Peptides (v.26, #4)
IFC (editorial board) (CO2).
Stereoselective differentiation in the Salt-induced Peptide Formation reaction and its relevance for the origin of life by Kristof Plankensteiner; Hannes Reiner; Bernd M. Rode (535-541).
All living organisms on earth are almost totally made up of biomolecules of only one chiral form. For example, proteins are built almost exclusively of l-amino acids, and sugars are composed of d-saccharides, a fact that is usually referred to as biohomochirality. Its origin is the center of numerous investigations and theories but is not really elucidated yet. The results of experimental investigations of peptide formation in a prebiotically relevant scenario, as described in this paper, give indications on a possible pathway for the synthesis of homochiral l-peptides in the course of the Salt-induced Peptide Formation (SIPF) reaction.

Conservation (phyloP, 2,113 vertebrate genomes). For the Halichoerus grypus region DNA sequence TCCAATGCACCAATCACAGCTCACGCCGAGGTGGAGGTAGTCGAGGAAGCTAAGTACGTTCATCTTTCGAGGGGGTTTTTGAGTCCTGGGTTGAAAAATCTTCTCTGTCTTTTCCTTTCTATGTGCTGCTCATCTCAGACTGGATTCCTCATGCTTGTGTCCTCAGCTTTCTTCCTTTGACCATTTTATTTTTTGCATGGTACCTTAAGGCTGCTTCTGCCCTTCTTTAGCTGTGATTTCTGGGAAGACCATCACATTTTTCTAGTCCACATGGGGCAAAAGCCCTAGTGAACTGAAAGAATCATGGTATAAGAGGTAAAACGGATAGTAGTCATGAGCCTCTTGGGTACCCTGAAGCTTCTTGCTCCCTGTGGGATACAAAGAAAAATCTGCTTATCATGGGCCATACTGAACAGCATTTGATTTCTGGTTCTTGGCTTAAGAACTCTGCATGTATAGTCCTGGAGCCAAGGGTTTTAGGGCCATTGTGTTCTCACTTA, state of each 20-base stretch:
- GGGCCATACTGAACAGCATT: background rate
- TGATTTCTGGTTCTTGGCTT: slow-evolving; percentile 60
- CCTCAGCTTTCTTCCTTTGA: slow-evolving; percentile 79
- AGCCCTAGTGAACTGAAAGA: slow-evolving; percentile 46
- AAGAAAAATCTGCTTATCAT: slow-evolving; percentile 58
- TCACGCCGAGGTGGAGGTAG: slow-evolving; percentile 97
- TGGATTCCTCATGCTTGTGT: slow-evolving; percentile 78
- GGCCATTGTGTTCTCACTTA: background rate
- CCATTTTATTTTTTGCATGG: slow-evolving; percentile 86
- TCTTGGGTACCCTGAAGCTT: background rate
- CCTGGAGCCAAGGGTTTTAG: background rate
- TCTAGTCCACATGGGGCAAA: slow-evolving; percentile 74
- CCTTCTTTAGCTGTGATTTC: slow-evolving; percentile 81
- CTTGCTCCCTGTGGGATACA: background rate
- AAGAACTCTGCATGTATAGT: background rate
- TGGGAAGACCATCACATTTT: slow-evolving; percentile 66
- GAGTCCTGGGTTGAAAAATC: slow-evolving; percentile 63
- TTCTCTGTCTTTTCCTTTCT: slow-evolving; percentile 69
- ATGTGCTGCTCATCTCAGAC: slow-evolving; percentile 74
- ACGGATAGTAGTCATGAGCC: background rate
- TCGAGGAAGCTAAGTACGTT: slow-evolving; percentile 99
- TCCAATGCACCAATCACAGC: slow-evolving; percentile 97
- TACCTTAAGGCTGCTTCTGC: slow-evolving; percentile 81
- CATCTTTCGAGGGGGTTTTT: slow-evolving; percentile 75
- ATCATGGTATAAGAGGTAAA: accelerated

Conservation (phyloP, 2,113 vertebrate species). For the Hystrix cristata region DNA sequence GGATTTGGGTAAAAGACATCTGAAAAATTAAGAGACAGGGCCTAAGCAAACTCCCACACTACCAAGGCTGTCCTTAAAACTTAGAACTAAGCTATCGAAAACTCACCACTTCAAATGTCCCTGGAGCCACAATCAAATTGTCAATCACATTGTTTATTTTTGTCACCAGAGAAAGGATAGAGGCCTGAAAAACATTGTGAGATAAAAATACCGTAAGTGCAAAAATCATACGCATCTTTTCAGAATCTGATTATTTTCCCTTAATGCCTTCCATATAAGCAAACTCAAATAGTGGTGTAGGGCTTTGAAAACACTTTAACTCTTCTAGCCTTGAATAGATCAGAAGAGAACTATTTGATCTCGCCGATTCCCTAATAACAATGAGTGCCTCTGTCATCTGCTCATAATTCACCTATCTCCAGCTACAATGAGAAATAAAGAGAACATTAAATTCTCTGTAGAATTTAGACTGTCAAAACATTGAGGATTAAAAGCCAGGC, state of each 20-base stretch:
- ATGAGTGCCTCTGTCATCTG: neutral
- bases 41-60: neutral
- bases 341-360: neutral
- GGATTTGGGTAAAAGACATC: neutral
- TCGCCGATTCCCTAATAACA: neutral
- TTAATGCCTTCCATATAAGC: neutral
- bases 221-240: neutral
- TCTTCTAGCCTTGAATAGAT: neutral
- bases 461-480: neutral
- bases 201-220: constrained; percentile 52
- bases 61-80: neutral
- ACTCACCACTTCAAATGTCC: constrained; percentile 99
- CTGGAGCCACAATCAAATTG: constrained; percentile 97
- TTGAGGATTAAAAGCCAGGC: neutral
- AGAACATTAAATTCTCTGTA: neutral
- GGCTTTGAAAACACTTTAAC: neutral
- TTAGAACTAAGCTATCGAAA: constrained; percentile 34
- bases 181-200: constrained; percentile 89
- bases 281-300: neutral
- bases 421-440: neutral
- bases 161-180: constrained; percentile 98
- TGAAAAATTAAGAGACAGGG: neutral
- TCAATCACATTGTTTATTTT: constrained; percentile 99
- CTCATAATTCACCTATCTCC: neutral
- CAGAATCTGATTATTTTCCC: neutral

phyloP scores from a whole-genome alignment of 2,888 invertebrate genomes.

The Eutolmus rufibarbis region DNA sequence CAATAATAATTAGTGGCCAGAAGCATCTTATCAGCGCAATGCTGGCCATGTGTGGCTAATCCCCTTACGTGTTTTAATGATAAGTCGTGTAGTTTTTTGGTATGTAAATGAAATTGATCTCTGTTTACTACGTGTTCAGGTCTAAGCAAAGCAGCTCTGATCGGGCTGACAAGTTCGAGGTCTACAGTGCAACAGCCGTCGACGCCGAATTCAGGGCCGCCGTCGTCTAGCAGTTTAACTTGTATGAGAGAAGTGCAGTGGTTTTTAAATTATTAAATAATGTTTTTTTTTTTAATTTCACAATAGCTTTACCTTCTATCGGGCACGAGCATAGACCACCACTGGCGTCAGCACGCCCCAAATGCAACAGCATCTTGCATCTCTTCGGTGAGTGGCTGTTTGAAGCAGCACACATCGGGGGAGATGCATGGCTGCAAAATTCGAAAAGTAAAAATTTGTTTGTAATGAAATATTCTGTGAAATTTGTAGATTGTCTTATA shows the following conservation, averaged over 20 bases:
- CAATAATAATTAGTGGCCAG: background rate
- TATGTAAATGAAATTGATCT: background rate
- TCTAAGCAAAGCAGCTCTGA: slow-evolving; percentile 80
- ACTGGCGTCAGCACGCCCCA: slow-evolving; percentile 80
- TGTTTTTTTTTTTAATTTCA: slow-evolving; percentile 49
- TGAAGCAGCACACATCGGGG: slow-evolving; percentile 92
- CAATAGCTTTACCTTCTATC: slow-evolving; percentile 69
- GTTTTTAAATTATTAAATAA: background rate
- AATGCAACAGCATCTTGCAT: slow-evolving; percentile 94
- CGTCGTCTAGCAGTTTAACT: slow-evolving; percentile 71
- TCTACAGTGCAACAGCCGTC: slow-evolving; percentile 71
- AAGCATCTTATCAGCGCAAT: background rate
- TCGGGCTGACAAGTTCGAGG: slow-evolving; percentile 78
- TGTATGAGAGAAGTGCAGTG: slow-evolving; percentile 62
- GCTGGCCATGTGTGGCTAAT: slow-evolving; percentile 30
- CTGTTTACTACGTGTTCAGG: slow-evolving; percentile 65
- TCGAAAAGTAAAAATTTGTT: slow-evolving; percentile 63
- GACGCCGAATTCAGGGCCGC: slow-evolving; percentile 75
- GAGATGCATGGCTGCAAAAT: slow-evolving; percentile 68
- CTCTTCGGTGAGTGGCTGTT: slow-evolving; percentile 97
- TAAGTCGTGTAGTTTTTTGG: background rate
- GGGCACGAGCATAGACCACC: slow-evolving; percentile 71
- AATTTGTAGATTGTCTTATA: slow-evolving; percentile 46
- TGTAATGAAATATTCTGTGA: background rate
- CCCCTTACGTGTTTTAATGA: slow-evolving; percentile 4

Keywords: Prebiotic peptide formation; Stereoselectivity; Origin of life; Origin of biohomochirality; Amino acid complexes; Copper complexes;
pH- and thermal-dependent conformational transition of PGAIPG, a repeated hexapeptide sequence from tropoelastin by Shan-Yang Lin; Tzu-Feng Hsieh; Yen-Shan Wei (543-549).